Lovett H. Weems, Jr., founding director of the Lewis Center for Church Leadership, draws on the example of Judge Warren K. Urbom’s skill in presiding over the Wounded Knee Trials to illustrate an important leadership principle: The more willing we are to be influenced by others, the more likely they are to be influenced by us.
Last July, retired U.S. District Judge Warren K. Urbom died at the age of 91 in Lincoln, Nebraska. I learned from his example one of the most important lessons of leadership. Judge Urbom had a distinguished career as a judge. Appointed in 1970, he served until 1990 and then continued to hear cases as a senior judge until 2014. When he died, former Nebraska governor and senator Bob Kerrey said of him: “No one has sat for more important trials than Judge Warren Urbom. And no one has meted out justice with more wisdom, wit, and seriousness of purpose.”
Judge Urbom understood that power is an expandable sum. The more willing he was to be influenced by others, the more likely they were to be influenced by him.
Despite having many high-profile cases, perhaps his most challenging trials came early in his judicial career. It was decided that one federal district judge would preside over all the trials of the 150 defendants from the events in 1973 when members of the American Indian Movement occupied Wounded Knee. They stayed for 71 days to protest conditions on the reservation located in southwestern South Dakota. Judge Warren Urbom was named to be that judge.
Judge Urbom was an active United Methodist, and there was intense public interest in these trials, so he invited the United Methodist bishop of Nebraska at the time, Don Holter, to attend the first days of the first trial. It was from Bishop Holter that I first heard this story, though I have heard it told by many others since.
Bishop Holter was there in the packed courtroom filled with both whites and Native Americans, all highly invested in the outcome, though from differing perspectives. In fact, Bishop Holter said the tension in the courtroom was such as to cause concern. In due time, the door opened for the entrance of the judge, and everyone was asked to stand. Bishop Holter reported that immediately all the whites in the courtroom stood, while no Native Americans stood, further increasing the emotions of the whites.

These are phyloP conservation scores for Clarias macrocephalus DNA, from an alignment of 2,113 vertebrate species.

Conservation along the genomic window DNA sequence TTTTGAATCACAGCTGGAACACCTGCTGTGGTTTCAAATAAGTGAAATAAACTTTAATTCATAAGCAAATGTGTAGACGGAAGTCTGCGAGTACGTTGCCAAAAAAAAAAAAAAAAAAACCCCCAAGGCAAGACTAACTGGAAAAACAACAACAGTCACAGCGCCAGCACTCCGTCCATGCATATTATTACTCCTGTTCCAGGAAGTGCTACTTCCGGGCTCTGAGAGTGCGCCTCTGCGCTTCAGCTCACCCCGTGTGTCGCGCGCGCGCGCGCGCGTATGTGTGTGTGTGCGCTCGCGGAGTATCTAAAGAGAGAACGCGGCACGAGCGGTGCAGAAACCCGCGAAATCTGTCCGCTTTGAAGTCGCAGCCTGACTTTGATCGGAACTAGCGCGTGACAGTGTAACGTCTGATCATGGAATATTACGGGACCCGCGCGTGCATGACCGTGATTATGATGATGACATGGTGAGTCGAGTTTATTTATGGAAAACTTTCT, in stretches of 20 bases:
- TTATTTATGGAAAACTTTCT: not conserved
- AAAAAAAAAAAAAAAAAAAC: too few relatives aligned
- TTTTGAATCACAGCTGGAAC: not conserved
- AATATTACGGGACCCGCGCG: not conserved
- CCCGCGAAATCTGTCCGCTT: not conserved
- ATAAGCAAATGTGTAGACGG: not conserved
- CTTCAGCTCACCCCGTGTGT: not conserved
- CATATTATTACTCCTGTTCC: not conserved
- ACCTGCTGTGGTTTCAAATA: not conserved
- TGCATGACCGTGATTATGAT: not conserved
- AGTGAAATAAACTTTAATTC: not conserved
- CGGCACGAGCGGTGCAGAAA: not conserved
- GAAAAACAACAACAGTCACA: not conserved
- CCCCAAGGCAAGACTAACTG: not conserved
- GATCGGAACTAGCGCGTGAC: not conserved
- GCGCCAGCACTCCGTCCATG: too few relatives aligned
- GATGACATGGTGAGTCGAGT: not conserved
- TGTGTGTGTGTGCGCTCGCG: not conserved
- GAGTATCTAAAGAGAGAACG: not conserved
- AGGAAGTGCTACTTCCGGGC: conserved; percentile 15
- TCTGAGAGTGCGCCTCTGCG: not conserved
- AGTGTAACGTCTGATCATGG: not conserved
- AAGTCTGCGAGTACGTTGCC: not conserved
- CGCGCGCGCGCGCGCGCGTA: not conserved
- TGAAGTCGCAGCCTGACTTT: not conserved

As Judge Urbom took his place and motioned for people to be seated, his first words were:
As we begin this trial, there are two announcements I want to make. First, I realize that standing for the entrance of a judge may not be a part of your cultural tradition. If that is the case, I want you to know that I do not take it personally. Second, when witnesses are called to testify, they will be sworn in on a Bible. However, if there is something more sacred to a witness than the Bible, that witness may choose to be sworn in on that object.
Then the trial began and continued without incident during the first day. It was the second day when things changed. Bishop Holter reported that when the judge entered, every single person in the courtroom, white and Native American, immediately stood.
As with all leaders, Judge Urbom had to make a choice about how he responded to the first-day incident. He could have insisted on his prerogatives as the judge and forced compliance with the instructions of the bailiff, lest he “lose control of the courtroom.” Instead, Judge Urbom understood how power works in such a setting. Instead of seeing power as a limited sum in which any power he ceded to others would make his power less, he saw power as an expandable sum. The more willing he was to be influenced by others, the more likely they were to be influenced by him. The consideration he gave to the concerns of others did not lead to disrespect. It led to greater honor and influence for him and his office.
Those of us who are leaders in the church are likely to have a more faithful and fruitful season of leadership if we take to heart this lesson about power that Judge Urbom so well illustrated.
This article is taken from remarks by Lovett Weems to a gathering celebrating his tenure as founding director of the Lewis Center for Church Leadership. The event was held on September 28, 2017 at Wesley Theological Seminary in Washington, DC. Watch a video of these remarks.
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